Al-Shabab claims responsibility for Kenyan bus attack

Somalia’s al-Shabaab militants said they staged an attack in Kenya on Saturday in which gunmen ordered non-Muslims off a bus and shot 28 dead, while sparing Muslim passengers. 

Three of the group led out to be killed saved their lives by reciting verses of the Koran for the militants, a local security official said. Al-Shabab said its men had ambushed the Nairobi-bound bus outside Mandera town, near Kenya’s border with Somalia and Ethiopia, and killed the non-Muslims in retaliation for raids on mosques in the port city of Mombasa.

Early this week, police in Mombasa shot dead a man and arrested over 376 others when they searched four mosques in the port city that they said were being used to recruit militants and stash weapons. 

“The Mujahideen successfully carried out an operation near Mandera early this morning, which resulted in the perishing of 28 crusaders, as a revenge for the crimes committed by the Kenyan crusaders against our Muslim brethren in Mombasa,” Sheikh Ali Mohamud Rage, al-Shabab’s spokesperson, said in a statement. 

Islamist militants use the term “crusaders” to describe Christians or non-Muslims in general. 

Police Inspector General David Kimaiyo told reporters that 19 men and nine women were killed. “Preliminary reports indicate that the attackers, who were heavily armed, later fled towards the border into Somali,” he said.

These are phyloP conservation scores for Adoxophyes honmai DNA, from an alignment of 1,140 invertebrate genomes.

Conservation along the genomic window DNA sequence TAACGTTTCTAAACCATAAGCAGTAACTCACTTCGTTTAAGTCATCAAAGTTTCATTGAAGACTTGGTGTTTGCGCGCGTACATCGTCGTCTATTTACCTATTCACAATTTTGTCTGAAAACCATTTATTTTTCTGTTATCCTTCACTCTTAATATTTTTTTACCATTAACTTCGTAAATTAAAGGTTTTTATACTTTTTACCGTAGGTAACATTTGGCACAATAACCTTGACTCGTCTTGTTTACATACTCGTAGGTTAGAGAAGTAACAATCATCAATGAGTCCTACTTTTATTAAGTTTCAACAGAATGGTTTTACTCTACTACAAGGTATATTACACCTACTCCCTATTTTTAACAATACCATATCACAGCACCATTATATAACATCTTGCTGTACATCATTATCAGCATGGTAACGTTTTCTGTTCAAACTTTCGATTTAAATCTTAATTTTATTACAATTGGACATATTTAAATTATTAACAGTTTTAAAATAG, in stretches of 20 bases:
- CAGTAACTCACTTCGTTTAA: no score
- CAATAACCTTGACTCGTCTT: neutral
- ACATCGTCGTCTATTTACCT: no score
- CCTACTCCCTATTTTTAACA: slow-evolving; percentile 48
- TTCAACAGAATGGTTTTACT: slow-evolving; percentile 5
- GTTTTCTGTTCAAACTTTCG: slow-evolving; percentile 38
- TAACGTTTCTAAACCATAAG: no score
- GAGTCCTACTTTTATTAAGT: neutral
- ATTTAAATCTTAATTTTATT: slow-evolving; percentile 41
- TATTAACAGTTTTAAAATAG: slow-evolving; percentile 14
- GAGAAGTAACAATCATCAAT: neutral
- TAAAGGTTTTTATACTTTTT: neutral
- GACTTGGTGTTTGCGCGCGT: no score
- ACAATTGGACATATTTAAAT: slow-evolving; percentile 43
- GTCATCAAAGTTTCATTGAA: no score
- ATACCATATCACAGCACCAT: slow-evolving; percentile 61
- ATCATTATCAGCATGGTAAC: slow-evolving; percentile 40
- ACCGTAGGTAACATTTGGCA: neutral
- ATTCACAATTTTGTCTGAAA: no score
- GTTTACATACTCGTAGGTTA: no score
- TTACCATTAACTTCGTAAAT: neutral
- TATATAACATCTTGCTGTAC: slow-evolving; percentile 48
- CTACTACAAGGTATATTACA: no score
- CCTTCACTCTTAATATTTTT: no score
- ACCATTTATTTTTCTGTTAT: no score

A witness to the ambush, who asked not to be identified, said the attackers boarded the bus and tried to identify Muslims and non-Muslims. Ahmed Maalim, an official at the Mandera East sub-county security force, said the attackers ordered passengers thought to be non-Muslims out of the bus. 

Three were spared after reciting Koranic verses and ordered back on the bus. “The women and men [remaining outside] were separated, then shot at close range. None survived,” he said. In response to the attack, Kenya Defence Forces (KDF) launched ground and air raid and destroyed a camp believed to have been used by the attackers. “The KDF operation will continue until they arrest the attackers,” said Colonel David Obonyo, KDF spokesperson. 

Al-Shabab claimed responsibility for a 2013 attack on Nairobi’s Westgate shopping mall that killed at least 67 people and attacks in Lamu in June and July that killed at least 65. The group has vowed to drive Kenyan and other African Union peacekeeping troops out of Somalia. Saturday’s attack showed al-Shabab remains able to strike both in Somalia and abroad despite the killing of its leader Ahmed Abdi Godane in September. 

The Mandera region is awash with guns due to its proximity to Somalia, where al-Shabab has been fighting to topple the government, and Ethiopia, whose armed Oromo Liberation Front has made incursions into Kenya. Insecurity plagues East Africa’s biggest economy, prompting Western nations to issue travel warnings and hitting the tourism industry, a major source of hard currency. – Reuters

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